If someone gives you a tip on a hot horse and you win, you kick them something. You go back to the same window where you bet the ticket to cash the ticket and you make sure you leave the teller something. You go buy a beer to celebrate and you tip the bartender. You go to the bathroom to take a leak? You tip that bathroom attendant.
You don’t tempt the racing gods. You show your appreciation for your good fortune by sharing the wealth.
It also doesn’t hurt to buy a round.
7. Tomorrow is another day
Whenever anyone would ask me and dad where we were headed he’d say, “To the track. I left some money there yesterday and we got to go get it back.”
“Don’t get crazy on the last two races of the day trying to hit some huge bomb and win back the money you lost.”
You’re not going to win every day. You’re maybe even going to lose most days. Don’t get crazy on the last two races of the day trying to hit some huge bomb and win back the money you lost. There’s another day of racing tomorrow. Save yourself ten bucks for tomorrow’s Daily Racing Form, go home and get to work picking winners for tomorrow. The head start you get from not staying out all night celebrating your win will give you the edge you need.
8. Those who know, don’t tell. Those who tell, don’t know
People would always back up the truck to bet on a horse they got touted on by a trainer or a jockey or someone else “in the know.” They figured if someone was a trainer and they were telling folks they had a lot of confidence in their horse, it must be as good as money in the bank. But pop didn’t buy it. Because he knew something most folks didn’t: trainers and jockeys bet, too. And when they knew they were on a live one, they didn’t dare spread it around. They kept that information to themselves. Why tell everyone and risk the tote board getting pounded?
No point in getting out of hand on a hot tip. If it was a sure thing, you’d have never got the tip in the first place.
9. The shippers always win
At Oaklawn at least, it was rare to see big-money shippers come in unless they were running in the Arkansas Derby. Most of the horses who were pointed at the Arkansas Derby would stable there and run in the Southwest and the Rebel Stakes to get ready for it. So it was unusual to see a Florida or New York or Kentucky horse just van in for one day to run in an allowance or minor stakes race. And whenever you did, especially if it was for an A-list trainer, you get down on it! “They don’t spend the gas money to come down here and lose.”
10. The track is home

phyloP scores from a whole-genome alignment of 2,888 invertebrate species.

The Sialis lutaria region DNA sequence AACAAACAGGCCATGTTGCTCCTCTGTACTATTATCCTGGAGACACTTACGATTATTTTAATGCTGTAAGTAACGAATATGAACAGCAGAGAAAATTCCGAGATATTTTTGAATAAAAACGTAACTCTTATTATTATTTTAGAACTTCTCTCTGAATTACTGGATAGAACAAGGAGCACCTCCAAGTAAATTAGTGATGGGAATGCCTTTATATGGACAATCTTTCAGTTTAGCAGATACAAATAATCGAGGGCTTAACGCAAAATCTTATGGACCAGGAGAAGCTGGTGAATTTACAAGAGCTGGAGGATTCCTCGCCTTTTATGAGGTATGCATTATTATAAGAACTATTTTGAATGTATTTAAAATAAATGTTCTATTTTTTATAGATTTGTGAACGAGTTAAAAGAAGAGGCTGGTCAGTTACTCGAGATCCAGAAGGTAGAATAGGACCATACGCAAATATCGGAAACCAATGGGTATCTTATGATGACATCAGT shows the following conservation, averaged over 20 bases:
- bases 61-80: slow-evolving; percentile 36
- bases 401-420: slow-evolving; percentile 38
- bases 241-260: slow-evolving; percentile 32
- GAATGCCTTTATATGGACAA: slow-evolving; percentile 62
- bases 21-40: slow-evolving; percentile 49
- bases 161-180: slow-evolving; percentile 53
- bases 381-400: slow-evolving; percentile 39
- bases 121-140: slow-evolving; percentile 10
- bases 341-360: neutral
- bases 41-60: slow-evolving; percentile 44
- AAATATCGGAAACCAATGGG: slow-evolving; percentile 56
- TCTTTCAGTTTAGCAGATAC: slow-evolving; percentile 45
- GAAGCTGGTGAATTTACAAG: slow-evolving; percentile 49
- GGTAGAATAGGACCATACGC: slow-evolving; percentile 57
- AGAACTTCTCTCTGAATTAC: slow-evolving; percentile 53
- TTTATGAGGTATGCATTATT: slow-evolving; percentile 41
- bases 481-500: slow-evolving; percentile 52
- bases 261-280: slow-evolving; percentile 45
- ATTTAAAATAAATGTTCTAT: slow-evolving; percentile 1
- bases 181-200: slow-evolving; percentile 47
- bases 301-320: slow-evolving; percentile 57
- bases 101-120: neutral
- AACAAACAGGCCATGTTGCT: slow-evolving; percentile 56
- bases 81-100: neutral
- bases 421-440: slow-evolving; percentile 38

I once dated a very pretty girl from a very rich family in Staten Island. She was smart as a whip, funny, and turned men’s heads wherever she went. I was pretty much falling in love with her when one day we were driving down the street past an OTB (off-track betting facility). A man was coming out with a little boy on his shoulders, no more than 6 or 7 years old.
“That’s so sick.” she said, disgusted. “I can’t believe that guy would take his child in there!”
I’d like to say I dumped her on the spot, but you should have seen this girl. I waited a couple of weeks.
My dad grew up around the track with his grandpa and his uncles and his mom. He worked there as a teenager. He hung out there as a young adult. He took me there my whole life. I learned to read the form as soon as I learned to read. And everyone we hung around did the same thing. The racetrack was more than just a place to gamble. For many people, it was a workplace. For many more still it was a place of refuge, a community, a congregation of like-minded souls. For the men and women who worked on the backside, it was literally their home. It was home for the rest of us, too — a place that was familiar and fun, a spot to meet up with friends or to bring family to break bread and hang out.
My best memories of my late father were at the racetrack. Not because he dragged me there kicking and screaming, a young boy who would rather be playing video games or at the playground than be at the dirty, old racetrack. It’s because I loved the track, the people we met, the races we’d watch, the stories we’d later tell. I loved the game of horse racing. I loved the animals - so majestic and strong. I loved the sounds, the call to post, the clang of the gate, the ring of the bells, the roar of the crowd, the echo of the race call, the hooves pounding into the dirt.
Most of all I loved him. This was where he was from. This was who he was. If I could be just half of that, I’d be happy.
For me, the track isn’t just home. It’s sacred ground.
In every botched exacta and every 11-second furlong, Jimmy Hill’s spirit is manifest.
Happy Father’s Day to you and yours, here or in the hereafter.
David Hill is a writer, an agitator, a comedian and a gambler. He grew up in Hot Springs, Arkansas near the Oaklawn Park. Today he lives in New York City.